Debbie Perugini of The BAY Team provided the following story.
“Teaching your kids to drink" and “key baskets” at parties, will NOT keep your kids safe.”
Those were just a couple of parenting myths that were busted by psychologist Stephen Wallace at a presentation last Wednesday night at Barrington High School. About 65 parents turned out for the free event hosted by The BAY Team and all of the PTOs.
Wallace, former CEO of SADD (Students Against Destructive Decisions), discussed the importance of opening the lines of communication with your teenagers and the role all adults have in helping keep teenagers safe. He shared his research with teens across the country and gave parents pointers on ways to stay engaged in their child’s life, even when it feels like teens are pushing you away.
Parents asked questions on a range of issues, including trust, peer influence, and medical marijuana.
Wallace also cautioned the audience about sleepovers. He asked teens the best way for adults to prevent youth risky behavior. They said that NOT allowing sleepovers is the way all parents can prevent teen drinking and other risky behavior.
Many teens say the easiest way to get away with drinking and smoking is when their parents think they are sleeping over at a friend’s house, but they are somewhere else.
He reminded parents that they are the primary influence in their child’s lives and what they say matters. He encouraged all parents to be mentors for children. In his studies, he has found that children need at least three non-parent adult mentors. He urged parents to consider becoming mentors and ensuring that one’s child has positive mentors in their lives.
Wallace spoke to several groups of high school students. He urged them to consider what type of legacy they would like to leave behind. He encouraged them to make decisions that can leave a positive imprint upon the community, rather than making poor choices, face-to-face or online, with negative consequences that can affect many and last forever.
Wallace outlined the three types of youth:
- Avoider – teens who avoid all risky behavior. They need to be praised for their choices.
- Experimenters – teens who try risky behavior. Parents need to communicate carefully early and often.
- Repeaters – youth who repeatedly use substance or engage in risky sexual behavior. Parents need to ensure these teens get professional help for this dangerous behavior.
Wallace suggested families use SADD’s "Contract for Life" and sign it with a child. You can find the contract by clicking www.sadd.org/contract.
Q - If my child tells me something about a friend in confidence and asks me not to tell, what should I say?
A – Wallace reminded the group to always consider health and safety. Tell your child you will try to respect the confidential nature of the information, but if there is something potentially dangerous you may need to tell another adult.
Q – If one of my child’s friends is engaging in risky behavior should I tell their parents?
A – YES, it may be a difficult conversation, but it could save a life! He suggested parents think if they would want to know if their own child was engaged in risky behavior. Most parents would want to know such information to be able to do something to prevent it. He noted that the mother of a 16-year- old Taylor Meyer, who died after a night of drinking, found out after her daughter’s death that other adult knew her daughter had been drinking, but did not tell her.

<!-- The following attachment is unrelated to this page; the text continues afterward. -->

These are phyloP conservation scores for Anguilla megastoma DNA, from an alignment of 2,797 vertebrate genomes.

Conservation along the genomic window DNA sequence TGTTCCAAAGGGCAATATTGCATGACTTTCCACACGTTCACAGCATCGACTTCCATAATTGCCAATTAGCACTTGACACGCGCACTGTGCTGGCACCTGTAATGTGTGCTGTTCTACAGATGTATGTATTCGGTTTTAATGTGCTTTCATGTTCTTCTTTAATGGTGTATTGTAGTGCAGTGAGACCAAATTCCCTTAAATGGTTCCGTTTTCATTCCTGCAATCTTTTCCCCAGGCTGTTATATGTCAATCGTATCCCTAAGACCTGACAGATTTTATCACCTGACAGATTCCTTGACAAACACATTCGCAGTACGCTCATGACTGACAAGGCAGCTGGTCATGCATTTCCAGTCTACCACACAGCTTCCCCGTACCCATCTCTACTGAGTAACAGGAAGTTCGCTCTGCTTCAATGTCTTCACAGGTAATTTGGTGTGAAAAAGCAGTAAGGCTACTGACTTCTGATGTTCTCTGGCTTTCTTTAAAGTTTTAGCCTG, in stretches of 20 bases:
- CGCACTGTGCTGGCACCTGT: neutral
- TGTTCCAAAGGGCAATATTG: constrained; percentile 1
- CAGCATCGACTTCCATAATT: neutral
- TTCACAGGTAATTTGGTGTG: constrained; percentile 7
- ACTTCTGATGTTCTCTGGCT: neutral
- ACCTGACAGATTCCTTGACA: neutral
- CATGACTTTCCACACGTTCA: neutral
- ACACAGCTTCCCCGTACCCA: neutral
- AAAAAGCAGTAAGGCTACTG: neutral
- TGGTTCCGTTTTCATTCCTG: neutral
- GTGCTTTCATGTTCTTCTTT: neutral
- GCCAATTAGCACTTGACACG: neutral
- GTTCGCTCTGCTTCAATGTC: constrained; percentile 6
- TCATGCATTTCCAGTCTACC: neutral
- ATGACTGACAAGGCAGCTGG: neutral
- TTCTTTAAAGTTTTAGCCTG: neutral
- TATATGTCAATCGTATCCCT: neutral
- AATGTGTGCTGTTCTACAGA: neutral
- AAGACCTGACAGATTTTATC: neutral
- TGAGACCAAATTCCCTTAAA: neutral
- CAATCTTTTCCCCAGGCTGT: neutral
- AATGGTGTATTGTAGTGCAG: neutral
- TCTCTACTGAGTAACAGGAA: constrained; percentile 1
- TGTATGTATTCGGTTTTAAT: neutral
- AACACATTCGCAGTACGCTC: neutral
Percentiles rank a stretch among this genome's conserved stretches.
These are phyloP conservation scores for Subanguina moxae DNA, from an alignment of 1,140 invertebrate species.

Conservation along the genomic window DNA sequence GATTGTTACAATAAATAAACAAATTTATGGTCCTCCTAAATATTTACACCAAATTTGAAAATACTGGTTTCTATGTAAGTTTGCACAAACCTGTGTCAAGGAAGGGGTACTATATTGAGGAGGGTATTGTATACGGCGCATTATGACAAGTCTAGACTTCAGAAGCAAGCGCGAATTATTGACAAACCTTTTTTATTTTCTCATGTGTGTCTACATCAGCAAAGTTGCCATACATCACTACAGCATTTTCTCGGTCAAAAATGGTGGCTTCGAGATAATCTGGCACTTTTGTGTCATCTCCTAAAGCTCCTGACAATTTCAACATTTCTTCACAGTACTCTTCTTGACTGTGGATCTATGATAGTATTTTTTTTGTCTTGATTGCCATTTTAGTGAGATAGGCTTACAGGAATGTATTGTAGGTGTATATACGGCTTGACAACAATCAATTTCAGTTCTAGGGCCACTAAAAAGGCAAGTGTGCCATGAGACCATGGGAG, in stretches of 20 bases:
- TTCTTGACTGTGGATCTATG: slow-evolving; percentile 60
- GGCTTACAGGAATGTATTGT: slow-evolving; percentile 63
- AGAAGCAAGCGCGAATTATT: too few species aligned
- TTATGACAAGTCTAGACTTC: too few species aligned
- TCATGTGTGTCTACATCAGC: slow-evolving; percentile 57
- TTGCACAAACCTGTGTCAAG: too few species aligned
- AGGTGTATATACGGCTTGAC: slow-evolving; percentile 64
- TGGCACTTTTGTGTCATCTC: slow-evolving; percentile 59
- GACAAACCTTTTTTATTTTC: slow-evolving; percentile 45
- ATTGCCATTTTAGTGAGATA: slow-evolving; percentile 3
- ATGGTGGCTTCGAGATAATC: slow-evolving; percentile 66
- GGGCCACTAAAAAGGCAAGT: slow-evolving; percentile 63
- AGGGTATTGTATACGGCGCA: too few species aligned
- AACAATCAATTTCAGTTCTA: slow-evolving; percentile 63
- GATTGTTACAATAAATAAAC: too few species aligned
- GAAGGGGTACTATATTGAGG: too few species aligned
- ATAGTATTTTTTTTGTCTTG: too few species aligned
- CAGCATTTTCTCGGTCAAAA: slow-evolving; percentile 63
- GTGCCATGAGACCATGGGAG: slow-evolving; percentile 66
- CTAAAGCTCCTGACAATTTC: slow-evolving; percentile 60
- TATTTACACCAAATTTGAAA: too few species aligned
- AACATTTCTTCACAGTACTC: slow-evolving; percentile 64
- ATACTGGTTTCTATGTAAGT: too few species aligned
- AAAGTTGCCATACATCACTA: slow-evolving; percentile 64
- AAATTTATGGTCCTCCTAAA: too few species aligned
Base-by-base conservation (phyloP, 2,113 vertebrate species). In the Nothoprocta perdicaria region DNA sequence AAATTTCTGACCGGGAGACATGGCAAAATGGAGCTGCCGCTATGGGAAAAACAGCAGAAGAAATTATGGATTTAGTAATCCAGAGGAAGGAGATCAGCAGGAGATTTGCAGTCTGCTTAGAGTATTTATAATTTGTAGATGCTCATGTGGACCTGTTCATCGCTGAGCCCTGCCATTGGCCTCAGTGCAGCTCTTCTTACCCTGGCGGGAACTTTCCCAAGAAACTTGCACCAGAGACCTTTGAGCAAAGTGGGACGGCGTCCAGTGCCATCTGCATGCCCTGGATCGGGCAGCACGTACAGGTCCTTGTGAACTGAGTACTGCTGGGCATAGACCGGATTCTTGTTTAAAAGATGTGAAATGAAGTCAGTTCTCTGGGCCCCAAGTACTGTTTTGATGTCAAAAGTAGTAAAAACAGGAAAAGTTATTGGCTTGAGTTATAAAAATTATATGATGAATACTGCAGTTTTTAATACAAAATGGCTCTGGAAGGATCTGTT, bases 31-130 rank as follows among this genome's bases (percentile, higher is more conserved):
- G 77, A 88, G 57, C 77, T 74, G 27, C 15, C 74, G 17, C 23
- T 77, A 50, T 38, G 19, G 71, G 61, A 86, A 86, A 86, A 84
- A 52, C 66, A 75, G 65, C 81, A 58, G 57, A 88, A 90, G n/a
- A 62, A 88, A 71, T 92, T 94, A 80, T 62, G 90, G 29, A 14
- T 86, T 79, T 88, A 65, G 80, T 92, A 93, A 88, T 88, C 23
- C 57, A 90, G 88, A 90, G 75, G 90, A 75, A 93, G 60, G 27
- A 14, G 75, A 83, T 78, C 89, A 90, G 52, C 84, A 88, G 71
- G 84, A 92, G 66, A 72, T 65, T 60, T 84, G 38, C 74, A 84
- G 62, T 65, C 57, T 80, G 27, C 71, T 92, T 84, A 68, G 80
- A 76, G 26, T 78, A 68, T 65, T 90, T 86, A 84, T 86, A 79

Q - Does teaching my kids how to drink alcohol prevent them from drinking too much later in life?
A – NO! Allowing teens to drink any amount now teaches them you think it is okay to drink alcohol. Young people are not able to differentiate between a drink with you on, perhaps, an 18th birthday, and many drinks with friends at a party.
Q –Kids in Europe drink at an early age, don’t they drink responsibly?
A- No. That is a myth. Alcoholism rates are higher in all other European countries than the rate in the US. The only country with lower rates of youth alcohol consumption is Turkey, a Muslim country.
Q- My kids are aware of the dangers of drinking and driving, but think marijuana is a safer alternative, what do I tell them?
A - Marijuana is risky. Today’s marijuana is about 20 percent stronger that it was a few years ago and is a gateway drug. According to Wallace’s research, one in five teenagers report driving while high, while one in seven report driving after drinking. Unfortunately, a designated driver in a teen’s mind is often the person who is the least wasted or who can “handle” their drinks. It is not a sober teen.
Q – How do you feel about the issue of medical marijuana and legalization?
A – It sends the wrong message to teens. When he does research with teens in state’s where there are medical marijuana programs, the students tell him that it is not working. Young people are getting prescriptions for minor ailments and selling the marijuana to others.
Q- If I believe my child is currently an avoider (not engaged in risky behavior), am I naïve to think that they can continue this safe behavior?
A – You are not naïve. Plenty of students successfully do this in college and still have good peer groups and healthy social lives. You must set the expectation that your child will not engage in risky alcohol/sexual behavior with your children while they are young.
Q – At what age do children need their parents’ guidance the most?
A – Aside from infancy, ages 12 though early 20s are the most important times in a youth’s life. Their brain is still developing into the early 20s, thus need parental guidance more than ever.
Wallace is the author of the book, "Reality Gap, Alcohol, Drugs, and Sex-What Parents Don’t Know And Teens Aren’t Telling." Stephen Wallace can be reached at www.stephengraywallace.com.